We have a number of clients in the financial services space, including JPMorgan Chase, Wells Fargo, and Barclaycard. After building so many digital products for financial intermediaries, we’ve learned what the best practices are.
1. No One Wants to Log in
We know there’s a compliance team somewhere that is weeping as we say this, but you should push as much information as possible outside the firewall. Logging in is a barrier to use (even for brokers) and you want them to see new information as quickly and easily as possible. Don’t make them hunt for information because take our word for it, they won’t.
Just like on retail sites, a login wall can keep visitors from using your site. Logging in may only take a minute of a visitor’s time but they may decide not to give you that minute and leave without learning about your offerings. Make your site as welcoming and barrier-free as possible, it will set you apart from other providers. To increase customer adoption, consider progressive barriers (a PIN for secure but non-sensitive data, time-outs and full login just for those moments when a user needs the highly sensitive stuff), or biometric authentication. If this choice seems challenging, it is. Each application is different. Consider getting professional guidance.
2. Pretend You’re Grocery Shopping
You should take merchandising inspiration from your grocery store when setting up a financial services product. Grocery stores know how to upsell merchandise, placing the full-price items they want you to buy near the sale items you came in for.
Brokers are coming to your site to look for the daily info that they need. They are just planning to spend a minute gathering mortgage rates, price-performance info, and bank rates. You need to merchandise the information that you want them to see, near the info they are looking at daily.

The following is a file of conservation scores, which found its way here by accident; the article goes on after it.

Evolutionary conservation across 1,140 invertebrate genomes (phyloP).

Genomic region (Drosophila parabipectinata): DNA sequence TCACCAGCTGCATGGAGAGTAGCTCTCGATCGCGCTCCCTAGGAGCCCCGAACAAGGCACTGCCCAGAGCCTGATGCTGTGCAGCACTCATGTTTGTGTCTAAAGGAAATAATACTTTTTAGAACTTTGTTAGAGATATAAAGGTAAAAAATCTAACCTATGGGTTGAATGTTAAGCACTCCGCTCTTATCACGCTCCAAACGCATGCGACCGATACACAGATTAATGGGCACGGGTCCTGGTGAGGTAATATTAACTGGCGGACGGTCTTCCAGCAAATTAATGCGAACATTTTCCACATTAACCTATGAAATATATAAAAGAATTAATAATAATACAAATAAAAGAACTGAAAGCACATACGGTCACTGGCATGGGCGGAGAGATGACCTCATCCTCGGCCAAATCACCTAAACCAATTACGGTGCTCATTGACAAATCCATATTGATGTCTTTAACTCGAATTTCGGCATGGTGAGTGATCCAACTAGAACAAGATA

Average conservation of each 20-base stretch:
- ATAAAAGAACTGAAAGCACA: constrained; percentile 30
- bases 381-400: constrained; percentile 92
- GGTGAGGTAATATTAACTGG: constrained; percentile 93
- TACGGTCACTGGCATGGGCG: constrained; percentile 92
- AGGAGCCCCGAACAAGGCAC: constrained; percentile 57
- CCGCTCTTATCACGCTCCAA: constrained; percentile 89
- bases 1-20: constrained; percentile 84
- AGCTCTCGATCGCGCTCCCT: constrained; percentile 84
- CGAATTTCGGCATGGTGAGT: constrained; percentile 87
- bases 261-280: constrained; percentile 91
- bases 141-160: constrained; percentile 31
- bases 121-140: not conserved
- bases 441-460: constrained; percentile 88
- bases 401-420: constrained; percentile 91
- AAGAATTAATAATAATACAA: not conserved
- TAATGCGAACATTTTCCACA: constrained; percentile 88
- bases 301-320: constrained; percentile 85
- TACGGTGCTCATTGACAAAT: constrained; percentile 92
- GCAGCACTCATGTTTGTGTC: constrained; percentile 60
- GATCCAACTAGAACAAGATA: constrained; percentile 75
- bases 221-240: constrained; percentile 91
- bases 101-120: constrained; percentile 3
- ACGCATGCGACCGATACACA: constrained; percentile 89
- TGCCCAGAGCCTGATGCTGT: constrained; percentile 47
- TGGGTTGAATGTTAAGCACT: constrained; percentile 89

Take charge of the user’s experience by showing them exactly what you think is important. You’ve got some incredible new mortgage offering? Make sure they can’t miss seeing it (and clicking on it) while they’re checking the rates. Proper experience design expertise is key here.
3. Build for a Teenager
Usability plays a huge part in employee productivity. Business applications today must live up to the same standards of user experience quality that consumer applications exhibit. Here’s a good rule of thumb - If you have parts of your internal site that a 16-year-old wouldn’t be able to navigate successfully, don’t expect your employees to be able to.
What’s more, financial services companies usually update their system every 7 to 10 years, which means that 16-year-old will soon be using the software that you are building now. While you’re considering that future employee, keep in mind how much time they spend using their phone vs. a desktop device and make mobile a priority.
Successful employee onboarding should include intuitive systems that free the employee up to sell products rather than spending their time learning to use antiquated software (and possibly missing out on making the deal). It’s your job to give them everything they need to be successful.
We’re a Webby Award winning agency that has extensive experience with financial services projects. If we can help or offer advice, please get in touch.
Image attribution: Nakashi